Poetry Review - Jena Woodhouse
UQP Poetry Series 2007
91pp. RRP $24.95
Angela Gardner's poetry collection, Parts of Speech, winner of the Arts Queensland Thomas Shapcott Poetry Prize for an unpublished manuscript (2006), marks the debut of a polymorphic talent in a collection of poetic texts. The fact that the poet already has an impressive track record as a printmaker and visual artist has recently been acknowledged by the conferring of a Churchill Fellowship to enable her to pursue a project in New York and the UK in 2008, 'to investigate the establishment of a collaborative print/poetry small press for emerging practitioners'.
While the artefacts in Parts of Speech are constructed in language, they may also be inflected by the acuity and quality of vision, the awareness of structure and composition, that a visual artist can bring to bear on her subjects, working across art forms, and the possibilities of both internalised and articulated dialogue between complementary modes of perception that a binary creative background implies.
The implicit collaboration between Angela Gardner the visual artist and printmaker and Angela Gardner the poet crafts these poems with planes, perspectives and angles that highlight unexpected spatial, structural and linguistic relationships, so that
Every edge casts a light
so unobservably small
so impossibly without dimensions
Highly notated in micro tones
from literal verisimilitude
(Time of flight)
The cross-referencing of energy fields and modes of perception produces textual synergies and creative syzygies that are perhaps differently mediated and nuanced from those to be found in the work of a creative practitioner whose sole medium is text. The titles of some individual poems point towards visual art forms as well as quantum physics, astronomy and other theoretical and applied fields: 'Celadon'; 'Notes for a day at The National Gallery'; 'Onlookers (Caravaggio in Fortitude Valley)'; '360 degrees'; 'Three positions acting on space'; 'The vision thing'; 'Lens and mirror'; 'Altazimuth'.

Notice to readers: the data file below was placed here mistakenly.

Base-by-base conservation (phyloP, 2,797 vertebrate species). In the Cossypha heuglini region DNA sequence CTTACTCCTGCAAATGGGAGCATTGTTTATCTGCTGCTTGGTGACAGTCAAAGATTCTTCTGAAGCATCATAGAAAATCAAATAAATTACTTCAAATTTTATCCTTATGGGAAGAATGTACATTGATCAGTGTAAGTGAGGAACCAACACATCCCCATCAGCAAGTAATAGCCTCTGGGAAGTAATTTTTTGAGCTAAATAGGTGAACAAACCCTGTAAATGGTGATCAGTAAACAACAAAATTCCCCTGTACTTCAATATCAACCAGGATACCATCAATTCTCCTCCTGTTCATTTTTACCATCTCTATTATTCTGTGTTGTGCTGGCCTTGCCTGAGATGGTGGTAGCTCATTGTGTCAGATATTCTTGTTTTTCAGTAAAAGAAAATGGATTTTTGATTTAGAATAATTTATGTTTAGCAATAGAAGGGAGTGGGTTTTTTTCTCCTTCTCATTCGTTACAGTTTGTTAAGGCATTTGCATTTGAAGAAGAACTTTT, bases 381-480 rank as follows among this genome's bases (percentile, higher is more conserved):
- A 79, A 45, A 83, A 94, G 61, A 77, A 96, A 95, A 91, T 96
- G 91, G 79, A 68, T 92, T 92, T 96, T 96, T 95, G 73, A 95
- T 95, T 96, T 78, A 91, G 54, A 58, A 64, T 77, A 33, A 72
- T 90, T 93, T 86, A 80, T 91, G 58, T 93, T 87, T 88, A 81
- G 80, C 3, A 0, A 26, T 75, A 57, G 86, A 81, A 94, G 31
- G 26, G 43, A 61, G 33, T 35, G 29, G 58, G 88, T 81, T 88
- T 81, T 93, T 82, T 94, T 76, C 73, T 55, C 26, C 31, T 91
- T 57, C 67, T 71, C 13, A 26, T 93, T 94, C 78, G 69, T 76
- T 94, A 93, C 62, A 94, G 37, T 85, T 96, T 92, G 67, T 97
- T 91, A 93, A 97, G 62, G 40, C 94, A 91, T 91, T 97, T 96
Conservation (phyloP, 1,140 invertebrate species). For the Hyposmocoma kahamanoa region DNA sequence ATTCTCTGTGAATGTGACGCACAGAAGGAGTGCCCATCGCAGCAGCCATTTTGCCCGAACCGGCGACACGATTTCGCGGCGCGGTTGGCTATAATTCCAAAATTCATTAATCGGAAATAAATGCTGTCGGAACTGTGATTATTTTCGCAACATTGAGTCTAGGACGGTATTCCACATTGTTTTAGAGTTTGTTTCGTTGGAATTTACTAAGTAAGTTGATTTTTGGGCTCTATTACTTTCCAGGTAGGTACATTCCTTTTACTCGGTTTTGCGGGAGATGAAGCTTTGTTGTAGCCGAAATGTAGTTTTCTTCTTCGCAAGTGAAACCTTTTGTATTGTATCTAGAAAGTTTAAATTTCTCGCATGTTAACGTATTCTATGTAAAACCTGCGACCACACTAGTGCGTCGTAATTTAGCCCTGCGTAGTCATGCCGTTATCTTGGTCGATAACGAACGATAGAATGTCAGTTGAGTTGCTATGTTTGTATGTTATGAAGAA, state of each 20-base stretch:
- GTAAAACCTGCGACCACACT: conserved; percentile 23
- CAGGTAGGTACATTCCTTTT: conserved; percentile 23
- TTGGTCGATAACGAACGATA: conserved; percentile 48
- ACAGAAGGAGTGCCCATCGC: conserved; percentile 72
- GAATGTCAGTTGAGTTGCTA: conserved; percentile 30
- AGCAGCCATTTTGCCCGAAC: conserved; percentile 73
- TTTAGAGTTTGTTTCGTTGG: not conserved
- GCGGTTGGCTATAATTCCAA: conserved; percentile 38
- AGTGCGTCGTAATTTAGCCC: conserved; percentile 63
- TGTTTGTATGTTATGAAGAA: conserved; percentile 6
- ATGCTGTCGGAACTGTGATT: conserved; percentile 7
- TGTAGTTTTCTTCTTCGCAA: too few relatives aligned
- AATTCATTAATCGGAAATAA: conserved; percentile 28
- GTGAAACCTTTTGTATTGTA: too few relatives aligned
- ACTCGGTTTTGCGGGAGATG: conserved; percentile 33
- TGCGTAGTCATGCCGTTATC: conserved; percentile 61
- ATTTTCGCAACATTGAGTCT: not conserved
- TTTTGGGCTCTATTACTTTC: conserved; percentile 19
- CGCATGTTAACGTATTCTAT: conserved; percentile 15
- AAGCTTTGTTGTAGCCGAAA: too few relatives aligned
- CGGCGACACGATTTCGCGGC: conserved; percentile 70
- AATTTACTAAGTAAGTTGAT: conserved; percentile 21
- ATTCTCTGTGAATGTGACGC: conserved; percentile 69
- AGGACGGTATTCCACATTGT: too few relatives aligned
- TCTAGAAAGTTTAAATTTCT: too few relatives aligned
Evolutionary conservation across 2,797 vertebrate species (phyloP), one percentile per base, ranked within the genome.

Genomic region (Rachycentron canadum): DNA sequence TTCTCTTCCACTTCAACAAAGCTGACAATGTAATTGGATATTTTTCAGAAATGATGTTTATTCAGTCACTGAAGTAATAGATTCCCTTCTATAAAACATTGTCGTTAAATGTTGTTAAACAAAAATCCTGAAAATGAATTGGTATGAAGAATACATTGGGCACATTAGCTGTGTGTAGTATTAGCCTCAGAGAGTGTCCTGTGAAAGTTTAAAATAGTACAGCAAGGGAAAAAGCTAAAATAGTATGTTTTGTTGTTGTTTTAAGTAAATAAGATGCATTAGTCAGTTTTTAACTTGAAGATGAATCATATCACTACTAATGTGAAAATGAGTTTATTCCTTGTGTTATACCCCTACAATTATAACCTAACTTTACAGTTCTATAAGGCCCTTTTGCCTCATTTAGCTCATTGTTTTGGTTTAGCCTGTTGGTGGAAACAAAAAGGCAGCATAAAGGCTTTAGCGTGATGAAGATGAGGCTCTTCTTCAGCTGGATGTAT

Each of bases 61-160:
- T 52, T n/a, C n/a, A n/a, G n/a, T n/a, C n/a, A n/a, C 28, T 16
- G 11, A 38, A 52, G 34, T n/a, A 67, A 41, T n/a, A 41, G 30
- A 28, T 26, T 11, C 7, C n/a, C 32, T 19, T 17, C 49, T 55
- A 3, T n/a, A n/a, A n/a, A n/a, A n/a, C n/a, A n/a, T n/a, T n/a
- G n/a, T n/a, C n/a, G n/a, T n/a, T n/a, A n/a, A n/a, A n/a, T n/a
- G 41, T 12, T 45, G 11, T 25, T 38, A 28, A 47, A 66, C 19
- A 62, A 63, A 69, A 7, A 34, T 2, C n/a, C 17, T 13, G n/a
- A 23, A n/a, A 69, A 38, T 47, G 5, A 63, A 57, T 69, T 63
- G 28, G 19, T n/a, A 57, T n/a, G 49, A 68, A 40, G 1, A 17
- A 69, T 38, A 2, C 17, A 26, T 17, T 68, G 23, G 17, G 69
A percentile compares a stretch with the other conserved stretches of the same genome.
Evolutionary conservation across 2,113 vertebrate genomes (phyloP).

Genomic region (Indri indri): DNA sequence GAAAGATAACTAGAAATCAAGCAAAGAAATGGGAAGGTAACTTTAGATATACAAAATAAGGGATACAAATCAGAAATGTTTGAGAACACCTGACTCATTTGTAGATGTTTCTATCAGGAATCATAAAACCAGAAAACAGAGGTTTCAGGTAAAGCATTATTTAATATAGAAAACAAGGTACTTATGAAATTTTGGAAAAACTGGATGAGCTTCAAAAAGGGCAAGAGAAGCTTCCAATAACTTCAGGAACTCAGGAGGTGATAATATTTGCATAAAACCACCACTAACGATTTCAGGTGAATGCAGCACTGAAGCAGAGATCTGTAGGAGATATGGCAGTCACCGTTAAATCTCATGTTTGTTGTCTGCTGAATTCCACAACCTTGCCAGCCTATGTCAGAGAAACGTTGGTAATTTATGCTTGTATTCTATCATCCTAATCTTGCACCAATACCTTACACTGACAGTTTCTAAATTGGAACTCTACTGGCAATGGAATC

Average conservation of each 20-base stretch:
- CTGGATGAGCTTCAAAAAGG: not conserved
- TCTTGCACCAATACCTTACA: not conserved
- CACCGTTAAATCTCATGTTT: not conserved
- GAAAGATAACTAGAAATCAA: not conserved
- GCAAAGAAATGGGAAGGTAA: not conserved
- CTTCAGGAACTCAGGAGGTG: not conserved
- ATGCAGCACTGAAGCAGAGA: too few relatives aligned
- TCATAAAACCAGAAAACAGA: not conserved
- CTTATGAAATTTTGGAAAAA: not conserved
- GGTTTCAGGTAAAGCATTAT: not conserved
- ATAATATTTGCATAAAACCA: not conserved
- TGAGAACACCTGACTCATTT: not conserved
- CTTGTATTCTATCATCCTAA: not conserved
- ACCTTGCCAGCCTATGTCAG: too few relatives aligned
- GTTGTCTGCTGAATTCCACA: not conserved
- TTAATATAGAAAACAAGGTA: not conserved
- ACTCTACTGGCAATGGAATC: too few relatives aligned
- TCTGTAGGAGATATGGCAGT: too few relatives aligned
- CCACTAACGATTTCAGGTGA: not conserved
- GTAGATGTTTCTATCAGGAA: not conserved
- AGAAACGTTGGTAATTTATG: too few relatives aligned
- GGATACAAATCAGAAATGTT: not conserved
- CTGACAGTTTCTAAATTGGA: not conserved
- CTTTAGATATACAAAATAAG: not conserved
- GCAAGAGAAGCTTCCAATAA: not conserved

Parts of Speech is arranged in four sections: 'Notes for a day'; 'Twelve labours'; 'Post Industrial', and 'Three positions'.
Notes for a day
The first section, 'Notes for a day', opens with the poem 'Three hours out from Heathrow', and motifs of flight and gravity recur throughout the collection in poems such as 'The unobserved life', and, in relation to the skies, constellations and nebulae, in poems as diverse as 'Embedded' (about the invasion of Iraq in 2003) and 'A man of the clouds', which references a letter written by the English landscape painter, Constable.
The extended poem, 'Notes for a day at The National Gallery', is a focused but whirlwind tour of sixty-six rooms of London's premier abode of art, in which the reader is made privy to the poet's observations, asides, musings and quirky comments on the exhibits. The details of discoveries and surprises reveal aspects of the observer as well as the observed. In room 65
I admire all the reds
and a fly mosca mosca
landed on a hat
In noting the presence of the fly, are that small insect's compound eyes and three hundred and sixty degree vision also implied? This detail seems almost to hint at the titles and imagery of '360 Degrees' and other poems of the final section: 'The vision thing'; 'Lens and mirror'; 'Altazimuth'.
The freshness of the lengthy, aleatoric 'Notes' and their positioning near the beginning of the collection suggest that they may be read as an orientating device, a series of preliminary sketches for some of the themes and works to follow. After reading this piece, I found myself momentarily switching modes from time to time, experimenting with the notion of reading the poems in the collection as artefacts on exhibit in an imaginary gallery.
The first section closes with the poem, 'Twelve postcards', which conveys similarly vivid, fragmentary impressions from the streets outside the gallery, 'dispatches from the borders between chance and order', as the aleatoric element in art has been defined.